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Scoob! at Home? Scooby Dooby Don’t: Movie Review

Photo: Warner Bros. Pictures
Scoob! at Home? Scooby Dooby Don’t: Movie Review
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About the Author

Tyler Collins

Tyler Collins

Tyler Collins has been a reporter with Oakville News since 2016. Covering local news and live events, he specializes in film, theatre, and entertainment. He comes from Campbellton, NB, and has lived in North Oakville over 20 years. Tyler is a proud graduate of Journalism and Performing Arts from Sheridan College. Twitter: @MrTyCollins

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Having Warner Bros. new Scoob! be the first new major release movie in almost a month should be exciting news. Instead, it’s a major animated nightmare. Scoob! is the ho-hum villain under the mask and the mask is of a movie for families.

Don’t be misled: the movie is horrendous. It’s unfunny, overplotted, badly paced, and the animation is overly bright and tacky. But what’s truly infuriating about Scoob! is its appearance as an all ages film despite being wildly inappropriate for children.

You rightly may be confused. How is this new adventure with wholesome celebrity talents bad for kids? And how bad could it be?

Parents don’t need to be a Velma Dinkley to understand the facts. But suffice it to say, Scoob! is the worst movie of 2020 to date. By far.

Let’s start with the ludicrous story. After meeting when young, best friends Shaggy (Will Forte) and Scooby-Doo (longtime Scooby actor Frank Welker) grow up to be questioned as valuable members of the Mystery Inc. gang.

They soon begin a new adventure when they assist superhero Blue Falcon (Mark Wahlberg) to save the world from supervillain Dick Dastardly (Jason Isaacs). Why is the mystery plot abandoned for a bad sci-fi superhero story instead? We never know.

The movie is missing what makes Scooby-Doo fun

The story is boring and grossly implausible, even for an animated sci-fi fantasy adventure. (And again, shouldn’t there be a MYSTERY in here somewhere? Or at least a children’s boo-riffic ghost story?) Yet it’s no shocker that six people contributed to the story and screenplay. It feels like there’s six different television episodes of six different shows happening all at once.

What’s inexcusable, however, is how the screenplay’s lines and the jokes are specifically written about inappropriate topics for a children’s film. How inappropriate, you ask? It’s worse than you could imagine.

Photo: Warner Bros. Pictures

Photo: Warner Bros. Pictures

How about them introducing kids to the Tinder dating app? Or, gee, kids love seeing Simon Cowell self-parodying his exploitation of big business. But what about clean-cut kid’s idol Blue Falcon making multiple puns where he’s substituting the f-word?

And these are the tame examples. It gets worse when Dick Dastardly has a phallic joke about his name – which he repeats another five times immediately afterwards. Worse still is when Fred (a miscast Zac Efron) and a female police officer parody meet. After pulling him over roadside, they engage in a few porn film tropes.

Is this supposed to be for adults? It certainly isn’t supposed to be for children. And having any one of these, let alone consistent worsening examples, is unforgivable.

Scoob! is continuously cheap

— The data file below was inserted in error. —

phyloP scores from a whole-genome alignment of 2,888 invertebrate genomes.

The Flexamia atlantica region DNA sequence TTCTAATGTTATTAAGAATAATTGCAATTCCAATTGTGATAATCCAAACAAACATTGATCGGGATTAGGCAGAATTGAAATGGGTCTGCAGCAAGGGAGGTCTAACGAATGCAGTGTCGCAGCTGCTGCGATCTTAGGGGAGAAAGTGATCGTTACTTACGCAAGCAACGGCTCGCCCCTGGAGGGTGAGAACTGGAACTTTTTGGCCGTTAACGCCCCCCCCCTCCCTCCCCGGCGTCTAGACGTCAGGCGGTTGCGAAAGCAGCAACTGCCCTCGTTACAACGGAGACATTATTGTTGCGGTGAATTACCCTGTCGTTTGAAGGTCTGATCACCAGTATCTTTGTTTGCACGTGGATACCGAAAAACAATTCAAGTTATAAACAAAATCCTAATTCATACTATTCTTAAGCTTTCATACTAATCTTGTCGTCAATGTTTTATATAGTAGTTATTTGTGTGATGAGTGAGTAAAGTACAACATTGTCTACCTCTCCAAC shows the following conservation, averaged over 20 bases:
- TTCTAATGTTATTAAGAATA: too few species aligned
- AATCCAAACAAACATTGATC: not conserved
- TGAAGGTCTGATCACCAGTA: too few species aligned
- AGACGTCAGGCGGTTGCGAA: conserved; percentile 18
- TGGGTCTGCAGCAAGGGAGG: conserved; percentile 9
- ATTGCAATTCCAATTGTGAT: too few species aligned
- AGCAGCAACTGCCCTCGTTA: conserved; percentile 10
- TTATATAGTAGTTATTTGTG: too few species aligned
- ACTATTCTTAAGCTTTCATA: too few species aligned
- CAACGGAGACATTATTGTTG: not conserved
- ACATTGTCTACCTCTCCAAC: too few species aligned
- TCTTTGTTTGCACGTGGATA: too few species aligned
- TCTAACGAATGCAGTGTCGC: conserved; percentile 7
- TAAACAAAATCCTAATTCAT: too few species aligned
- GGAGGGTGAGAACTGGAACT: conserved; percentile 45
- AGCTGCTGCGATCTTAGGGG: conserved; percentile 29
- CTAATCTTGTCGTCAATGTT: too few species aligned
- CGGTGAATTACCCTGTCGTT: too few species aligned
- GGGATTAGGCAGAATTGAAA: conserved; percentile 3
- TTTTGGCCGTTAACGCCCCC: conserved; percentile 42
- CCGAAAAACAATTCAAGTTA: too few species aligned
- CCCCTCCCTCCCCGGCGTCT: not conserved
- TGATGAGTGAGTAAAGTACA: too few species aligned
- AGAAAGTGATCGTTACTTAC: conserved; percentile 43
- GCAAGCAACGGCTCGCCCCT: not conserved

But that’s not even the worst part. What’s most disappointing is, from time to time, there are glimmers of great, classic elements that makes Scooby-Doo great. The early bowling alley chase scene, for example, is the most entertaining of them all.

It has comedy, suspense, and an authenticity to the wide crossover of Hanna-Barbera characters in the script. That means it feels worse with each new character introduction, each more cheap than the last. (Scoob! is meant to be the start of a Hanna-Barbera crossover animated movie universe. Yikes.)

And here’s the bottom line. Every problem in how the movie has been made comes from how cheap it appears to be. Despite an enormous budget, director Tony Cervone has stripped all heart and warmth from Scoob! and made it the world’s least entertaining product placement.

Don’t believe me? The cross promotion includes references to Harry Potter, DC Comics, Lord of the Rings, and the Oscar-winning A Star is Born. All of these are owned by, guess who? Warner Brothers! It’s not just a film with no purpose, it has less integrity than a Super Bowl commercial.

Theatres have been spared by not screening Scoob!

Scoob! is riddled with annoyance after annoyance. Maybe it’s appropriate something this terribly off-brand and nauseatingly unpleasant to watch skipped movie theatres and went straight to home video.

The celebrity voice talent doesn’t add anything to the characters. So why did they bother paying for A-list talent and then not advertise the cast? Then the aforementioned slow pacing leads to slower animation. The frame rate makes it look like a politically incorrect low-budget 2004 crossover.

Families at home who are waiting to return to cinemas deserve something better to watch than what Scoob! is. It’s a shame that with everything Hollywood has delayed releasing, this is what we have to bide the time.

Nobody should waste a single cent on this animated monstrosity. But you don’t need to be in the Mystery Gang to figure that one out.


1 out of 10
PG, 1hr 34mins. Animated Sci-Fi Fantasy Superhero Disaster.
Directed by Tony Cervone.
Starring Will Forte, Frank Welker, Mark Wahlberg, Zac Efron, Gina Rodriguez, Amanda Seyfried, Jason Isaacs, Kiersey Clemmons, Ken Jeong and Simon Cowell.
Now available for Rental on various services.



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